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I have a general question about designing Django models and considering the effect that has on a cascade delete. Suppose the following simple design of an Asset Management app.

class Asset(models.Model):
    aquire_date = models.DateField()
    cost = models.DecimalField(max_digits=16, decimal_places=2)
    description = models.CharField(max_length=30)
    account = models.ForeignKey(Account)
    vendor = models.ForeignKey(Vendor)
    department = models.ForeignKey(Department)

class Vendor(models.Model):
    name = models.CharField(max_length=70)
    city = models.CharField(max_length=50
    phone = PhoneNumberField()
    email = models.EmailField()

class Account(models.Model):
    account_number = models.IntegerField()
    description = models.CharField(max_length=50)

class Department(models.Model):
    number = models.IntegerField(unique=True)
    name = models.CharField(max_length=50)

So each Asset has 3 ForeignKey fields to other tables. Reading the Django documentation it says 'any objects which had foreign keys pointing at the object to be deleted will be deleted along with it'. I read that to mean if I delete a Department object, the Asset object, or objects, the ForeignKey is referring to will be deleted as well. But if I delete an Asset, the Department, Vendor, and Account remains.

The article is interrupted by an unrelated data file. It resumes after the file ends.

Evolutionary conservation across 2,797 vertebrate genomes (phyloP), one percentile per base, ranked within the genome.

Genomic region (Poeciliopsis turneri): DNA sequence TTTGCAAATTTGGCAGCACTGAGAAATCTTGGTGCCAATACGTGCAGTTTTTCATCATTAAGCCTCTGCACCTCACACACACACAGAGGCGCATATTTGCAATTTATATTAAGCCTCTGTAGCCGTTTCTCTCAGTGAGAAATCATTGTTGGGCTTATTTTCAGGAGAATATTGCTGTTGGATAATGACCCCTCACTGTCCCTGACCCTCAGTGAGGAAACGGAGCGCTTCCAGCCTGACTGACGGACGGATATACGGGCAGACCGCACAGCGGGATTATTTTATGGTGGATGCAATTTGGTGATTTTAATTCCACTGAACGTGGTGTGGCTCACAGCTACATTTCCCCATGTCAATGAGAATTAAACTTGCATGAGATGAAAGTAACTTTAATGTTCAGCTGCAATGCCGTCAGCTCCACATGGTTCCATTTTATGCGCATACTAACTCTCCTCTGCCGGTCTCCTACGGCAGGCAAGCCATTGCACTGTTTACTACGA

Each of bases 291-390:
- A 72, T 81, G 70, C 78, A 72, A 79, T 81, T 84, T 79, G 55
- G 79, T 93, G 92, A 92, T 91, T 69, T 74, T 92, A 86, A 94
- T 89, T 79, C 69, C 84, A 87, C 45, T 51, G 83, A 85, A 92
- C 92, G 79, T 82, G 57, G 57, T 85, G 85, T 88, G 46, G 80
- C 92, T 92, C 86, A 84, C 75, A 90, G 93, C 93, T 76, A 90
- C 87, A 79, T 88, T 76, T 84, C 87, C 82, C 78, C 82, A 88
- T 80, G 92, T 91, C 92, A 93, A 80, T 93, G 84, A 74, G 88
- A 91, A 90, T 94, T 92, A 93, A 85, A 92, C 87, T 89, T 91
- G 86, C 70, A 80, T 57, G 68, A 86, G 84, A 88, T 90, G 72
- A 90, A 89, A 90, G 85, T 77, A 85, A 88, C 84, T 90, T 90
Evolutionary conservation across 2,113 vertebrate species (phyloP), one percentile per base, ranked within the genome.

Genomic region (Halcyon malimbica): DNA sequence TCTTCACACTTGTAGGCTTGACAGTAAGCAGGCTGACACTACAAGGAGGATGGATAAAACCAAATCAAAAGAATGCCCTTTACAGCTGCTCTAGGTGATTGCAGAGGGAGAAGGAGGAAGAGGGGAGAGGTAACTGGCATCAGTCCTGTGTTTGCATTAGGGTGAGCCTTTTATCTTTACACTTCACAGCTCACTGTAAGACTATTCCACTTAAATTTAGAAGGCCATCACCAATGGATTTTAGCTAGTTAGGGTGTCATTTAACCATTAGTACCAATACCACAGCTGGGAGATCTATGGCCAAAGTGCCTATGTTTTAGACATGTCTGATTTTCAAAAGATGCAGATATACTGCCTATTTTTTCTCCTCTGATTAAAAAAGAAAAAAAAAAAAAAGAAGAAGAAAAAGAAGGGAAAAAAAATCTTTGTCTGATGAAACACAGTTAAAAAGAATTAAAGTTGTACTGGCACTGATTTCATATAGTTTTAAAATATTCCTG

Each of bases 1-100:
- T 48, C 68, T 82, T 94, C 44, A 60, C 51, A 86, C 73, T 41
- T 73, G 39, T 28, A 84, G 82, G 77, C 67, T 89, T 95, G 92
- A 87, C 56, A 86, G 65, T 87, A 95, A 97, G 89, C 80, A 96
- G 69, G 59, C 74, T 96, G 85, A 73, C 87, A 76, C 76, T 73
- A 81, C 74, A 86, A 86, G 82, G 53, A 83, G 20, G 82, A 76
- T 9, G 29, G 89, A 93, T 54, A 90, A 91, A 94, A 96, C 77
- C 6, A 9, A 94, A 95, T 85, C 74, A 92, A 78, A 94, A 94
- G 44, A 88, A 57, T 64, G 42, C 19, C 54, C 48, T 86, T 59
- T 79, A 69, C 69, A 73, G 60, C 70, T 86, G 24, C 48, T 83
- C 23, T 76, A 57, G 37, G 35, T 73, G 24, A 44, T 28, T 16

Is that the correct way to understand cascade deletes in Django?

What I would prefer is when an Asset is deleted, no department, vendor, or account is deleted.

When a Department is deleted, no Asset deleted, but all ForeignKey fields that points to that Department be set to 0 or None, or something. Not just be left

Is that possible?

Thank you!

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1 Answer 1

up vote 1 down vote accepted

Yes, there is an option when creating a model foreignkey field where on_delete the key is set to null. You need to combine this with null=true for the field to allow this because the default is false.

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Phil, thank you for the answer! That worked! I think you wrote the answer faster than it took me to create the question. Sometimes you know what you want to do, it's just hard to find it in the Django documentation. –  titleistfour Feb 2 '13 at 4:28

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